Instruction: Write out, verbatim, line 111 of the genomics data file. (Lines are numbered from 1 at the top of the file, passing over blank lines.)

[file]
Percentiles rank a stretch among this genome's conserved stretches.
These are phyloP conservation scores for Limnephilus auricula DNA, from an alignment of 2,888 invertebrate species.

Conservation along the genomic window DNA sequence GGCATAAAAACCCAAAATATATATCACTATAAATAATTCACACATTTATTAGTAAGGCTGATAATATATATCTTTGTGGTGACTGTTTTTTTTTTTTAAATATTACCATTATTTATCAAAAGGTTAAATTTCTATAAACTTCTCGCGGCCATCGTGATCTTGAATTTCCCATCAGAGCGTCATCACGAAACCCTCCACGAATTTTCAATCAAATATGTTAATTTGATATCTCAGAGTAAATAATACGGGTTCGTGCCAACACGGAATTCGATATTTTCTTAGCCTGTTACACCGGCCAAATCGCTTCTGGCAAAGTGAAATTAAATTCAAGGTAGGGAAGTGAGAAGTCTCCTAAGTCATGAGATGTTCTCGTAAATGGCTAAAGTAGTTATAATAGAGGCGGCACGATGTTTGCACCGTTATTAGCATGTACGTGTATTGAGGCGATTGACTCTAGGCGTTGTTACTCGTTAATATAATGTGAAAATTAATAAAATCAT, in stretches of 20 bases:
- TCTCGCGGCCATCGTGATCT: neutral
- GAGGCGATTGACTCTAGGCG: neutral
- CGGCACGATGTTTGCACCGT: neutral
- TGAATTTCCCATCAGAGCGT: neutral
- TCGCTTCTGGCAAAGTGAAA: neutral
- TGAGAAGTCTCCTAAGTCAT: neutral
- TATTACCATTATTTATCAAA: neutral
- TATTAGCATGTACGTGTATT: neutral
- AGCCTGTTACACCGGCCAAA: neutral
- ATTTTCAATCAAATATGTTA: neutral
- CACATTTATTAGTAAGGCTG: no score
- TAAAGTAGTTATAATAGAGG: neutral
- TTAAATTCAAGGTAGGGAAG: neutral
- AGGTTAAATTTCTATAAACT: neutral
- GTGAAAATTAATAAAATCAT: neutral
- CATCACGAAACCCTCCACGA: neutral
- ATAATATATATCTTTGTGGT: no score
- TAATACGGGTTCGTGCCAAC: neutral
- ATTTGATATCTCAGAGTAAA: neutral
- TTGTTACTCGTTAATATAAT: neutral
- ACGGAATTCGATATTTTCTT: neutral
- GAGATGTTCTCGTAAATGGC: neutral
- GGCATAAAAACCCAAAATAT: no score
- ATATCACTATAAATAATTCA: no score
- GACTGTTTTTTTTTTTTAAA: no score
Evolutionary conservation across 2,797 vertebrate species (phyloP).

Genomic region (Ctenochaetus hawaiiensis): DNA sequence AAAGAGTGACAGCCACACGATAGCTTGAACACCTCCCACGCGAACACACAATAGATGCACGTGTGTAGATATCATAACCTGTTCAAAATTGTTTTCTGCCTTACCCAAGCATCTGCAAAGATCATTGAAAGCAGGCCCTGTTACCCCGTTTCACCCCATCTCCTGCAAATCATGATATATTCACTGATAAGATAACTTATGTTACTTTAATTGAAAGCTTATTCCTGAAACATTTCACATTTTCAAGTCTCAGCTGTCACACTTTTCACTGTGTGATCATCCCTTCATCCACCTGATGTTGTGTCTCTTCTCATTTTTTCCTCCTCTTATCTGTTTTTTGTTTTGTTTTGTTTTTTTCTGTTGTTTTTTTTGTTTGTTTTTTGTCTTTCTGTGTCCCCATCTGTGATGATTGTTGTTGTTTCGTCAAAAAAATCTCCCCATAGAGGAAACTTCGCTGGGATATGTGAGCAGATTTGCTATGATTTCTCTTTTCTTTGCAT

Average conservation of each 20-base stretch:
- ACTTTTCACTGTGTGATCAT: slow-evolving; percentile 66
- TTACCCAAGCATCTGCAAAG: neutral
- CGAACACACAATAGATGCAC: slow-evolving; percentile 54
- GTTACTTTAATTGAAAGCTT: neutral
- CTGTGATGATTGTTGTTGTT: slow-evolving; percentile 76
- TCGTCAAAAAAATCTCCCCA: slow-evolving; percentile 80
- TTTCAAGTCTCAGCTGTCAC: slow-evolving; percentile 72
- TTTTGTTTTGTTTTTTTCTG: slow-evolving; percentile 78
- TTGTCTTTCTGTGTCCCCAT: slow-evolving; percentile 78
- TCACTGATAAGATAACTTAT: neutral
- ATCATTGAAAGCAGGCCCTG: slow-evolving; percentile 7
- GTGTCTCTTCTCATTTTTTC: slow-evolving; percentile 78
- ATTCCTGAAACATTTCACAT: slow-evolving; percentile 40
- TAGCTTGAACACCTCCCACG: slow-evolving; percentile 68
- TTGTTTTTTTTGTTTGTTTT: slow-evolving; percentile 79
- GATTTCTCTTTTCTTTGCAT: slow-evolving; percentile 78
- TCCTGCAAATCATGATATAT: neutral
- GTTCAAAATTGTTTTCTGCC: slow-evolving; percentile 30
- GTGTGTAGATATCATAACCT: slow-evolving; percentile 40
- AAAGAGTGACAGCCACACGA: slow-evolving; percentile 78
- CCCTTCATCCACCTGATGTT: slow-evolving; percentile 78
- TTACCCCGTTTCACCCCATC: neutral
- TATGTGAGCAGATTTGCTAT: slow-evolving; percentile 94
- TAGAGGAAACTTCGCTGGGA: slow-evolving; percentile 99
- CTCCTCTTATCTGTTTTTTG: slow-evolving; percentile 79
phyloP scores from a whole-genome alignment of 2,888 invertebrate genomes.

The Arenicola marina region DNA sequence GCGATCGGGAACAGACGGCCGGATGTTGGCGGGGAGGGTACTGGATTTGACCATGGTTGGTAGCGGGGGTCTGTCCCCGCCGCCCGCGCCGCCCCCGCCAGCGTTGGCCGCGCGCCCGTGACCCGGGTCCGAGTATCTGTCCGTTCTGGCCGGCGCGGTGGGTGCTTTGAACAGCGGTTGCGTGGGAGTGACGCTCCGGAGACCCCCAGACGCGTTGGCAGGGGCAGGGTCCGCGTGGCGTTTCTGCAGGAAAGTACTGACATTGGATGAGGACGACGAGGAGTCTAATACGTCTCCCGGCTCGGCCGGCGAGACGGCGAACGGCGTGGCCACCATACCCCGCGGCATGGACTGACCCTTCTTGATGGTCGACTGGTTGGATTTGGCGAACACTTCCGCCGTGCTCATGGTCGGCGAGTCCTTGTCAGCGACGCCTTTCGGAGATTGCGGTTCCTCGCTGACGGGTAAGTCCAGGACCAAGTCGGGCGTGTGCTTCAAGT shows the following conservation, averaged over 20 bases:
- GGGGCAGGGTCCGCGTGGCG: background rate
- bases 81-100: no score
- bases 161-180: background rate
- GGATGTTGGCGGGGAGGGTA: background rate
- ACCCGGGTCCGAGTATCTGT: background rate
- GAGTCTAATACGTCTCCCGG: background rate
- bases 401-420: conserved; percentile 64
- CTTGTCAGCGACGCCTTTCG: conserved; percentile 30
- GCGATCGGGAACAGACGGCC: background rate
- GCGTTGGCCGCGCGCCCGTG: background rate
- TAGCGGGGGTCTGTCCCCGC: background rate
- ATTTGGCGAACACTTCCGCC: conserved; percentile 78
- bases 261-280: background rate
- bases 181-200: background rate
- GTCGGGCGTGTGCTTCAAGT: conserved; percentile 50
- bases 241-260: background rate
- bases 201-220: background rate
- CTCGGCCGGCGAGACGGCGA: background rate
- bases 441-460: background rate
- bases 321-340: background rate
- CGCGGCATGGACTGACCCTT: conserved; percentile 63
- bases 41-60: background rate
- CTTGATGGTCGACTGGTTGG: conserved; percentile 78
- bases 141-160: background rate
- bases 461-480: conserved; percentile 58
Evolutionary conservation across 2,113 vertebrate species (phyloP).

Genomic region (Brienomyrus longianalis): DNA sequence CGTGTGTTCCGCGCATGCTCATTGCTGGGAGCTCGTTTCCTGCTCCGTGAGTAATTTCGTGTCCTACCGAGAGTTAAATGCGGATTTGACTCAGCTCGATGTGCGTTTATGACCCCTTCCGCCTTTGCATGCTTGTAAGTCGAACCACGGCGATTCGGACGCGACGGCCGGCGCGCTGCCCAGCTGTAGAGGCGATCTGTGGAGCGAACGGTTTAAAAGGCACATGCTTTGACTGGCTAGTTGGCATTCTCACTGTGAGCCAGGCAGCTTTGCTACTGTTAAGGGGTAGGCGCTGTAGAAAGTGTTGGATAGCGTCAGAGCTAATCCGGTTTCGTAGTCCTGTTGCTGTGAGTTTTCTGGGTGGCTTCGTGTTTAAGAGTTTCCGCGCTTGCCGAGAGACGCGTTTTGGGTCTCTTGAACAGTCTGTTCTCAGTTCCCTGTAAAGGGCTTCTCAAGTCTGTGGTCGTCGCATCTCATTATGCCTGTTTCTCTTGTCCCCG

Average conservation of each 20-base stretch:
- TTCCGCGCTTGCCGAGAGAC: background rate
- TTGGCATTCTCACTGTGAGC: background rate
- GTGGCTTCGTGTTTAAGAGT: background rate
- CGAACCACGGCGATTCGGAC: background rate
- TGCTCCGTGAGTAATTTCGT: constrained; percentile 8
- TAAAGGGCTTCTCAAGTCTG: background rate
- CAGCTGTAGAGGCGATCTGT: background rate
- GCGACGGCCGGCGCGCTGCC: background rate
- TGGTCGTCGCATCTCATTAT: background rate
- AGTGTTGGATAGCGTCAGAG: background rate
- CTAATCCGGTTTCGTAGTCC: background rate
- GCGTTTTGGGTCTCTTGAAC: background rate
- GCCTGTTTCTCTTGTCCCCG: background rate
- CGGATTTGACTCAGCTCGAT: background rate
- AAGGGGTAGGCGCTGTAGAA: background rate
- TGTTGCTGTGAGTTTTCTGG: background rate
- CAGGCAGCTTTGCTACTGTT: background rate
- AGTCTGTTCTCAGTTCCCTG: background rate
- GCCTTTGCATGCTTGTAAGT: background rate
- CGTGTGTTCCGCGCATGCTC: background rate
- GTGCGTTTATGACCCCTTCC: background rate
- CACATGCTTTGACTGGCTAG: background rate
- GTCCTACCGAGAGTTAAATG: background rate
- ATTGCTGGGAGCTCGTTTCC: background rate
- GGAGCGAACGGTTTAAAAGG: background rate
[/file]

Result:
- GGAGCGAACGGTTTAAAAGG: background rate